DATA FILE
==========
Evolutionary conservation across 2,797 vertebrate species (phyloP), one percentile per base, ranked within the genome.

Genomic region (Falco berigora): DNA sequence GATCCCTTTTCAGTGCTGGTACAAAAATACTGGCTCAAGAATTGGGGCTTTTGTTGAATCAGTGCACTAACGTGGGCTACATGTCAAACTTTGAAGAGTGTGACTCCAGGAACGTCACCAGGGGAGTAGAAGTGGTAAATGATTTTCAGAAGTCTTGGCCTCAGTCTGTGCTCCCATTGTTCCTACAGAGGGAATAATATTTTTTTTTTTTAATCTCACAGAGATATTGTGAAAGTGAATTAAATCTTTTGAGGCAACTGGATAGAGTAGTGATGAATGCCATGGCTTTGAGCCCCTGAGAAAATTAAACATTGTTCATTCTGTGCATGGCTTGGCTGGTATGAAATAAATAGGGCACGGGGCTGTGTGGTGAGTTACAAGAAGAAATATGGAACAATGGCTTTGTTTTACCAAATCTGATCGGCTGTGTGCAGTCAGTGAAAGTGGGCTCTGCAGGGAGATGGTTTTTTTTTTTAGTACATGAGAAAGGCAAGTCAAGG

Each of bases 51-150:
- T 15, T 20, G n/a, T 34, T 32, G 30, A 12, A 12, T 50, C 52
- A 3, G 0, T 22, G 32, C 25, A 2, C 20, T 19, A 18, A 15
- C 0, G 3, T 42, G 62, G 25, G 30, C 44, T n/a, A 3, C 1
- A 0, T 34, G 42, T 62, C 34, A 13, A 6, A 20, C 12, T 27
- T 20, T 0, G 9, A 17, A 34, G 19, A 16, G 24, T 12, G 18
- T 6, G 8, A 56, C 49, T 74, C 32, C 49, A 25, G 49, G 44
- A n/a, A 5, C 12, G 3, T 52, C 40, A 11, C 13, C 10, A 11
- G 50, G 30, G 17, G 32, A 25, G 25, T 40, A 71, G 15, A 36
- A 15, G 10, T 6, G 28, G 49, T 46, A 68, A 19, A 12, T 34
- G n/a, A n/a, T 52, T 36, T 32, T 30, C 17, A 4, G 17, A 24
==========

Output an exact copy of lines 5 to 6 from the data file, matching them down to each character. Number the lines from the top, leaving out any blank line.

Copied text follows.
- A 3, G 0, T 22, G 32, C 25, A 2, C 20, T 19, A 18, A 15
- C 0, G 3, T 42, G 62, G 25, G 30, C 44, T n/a, A 3, C 1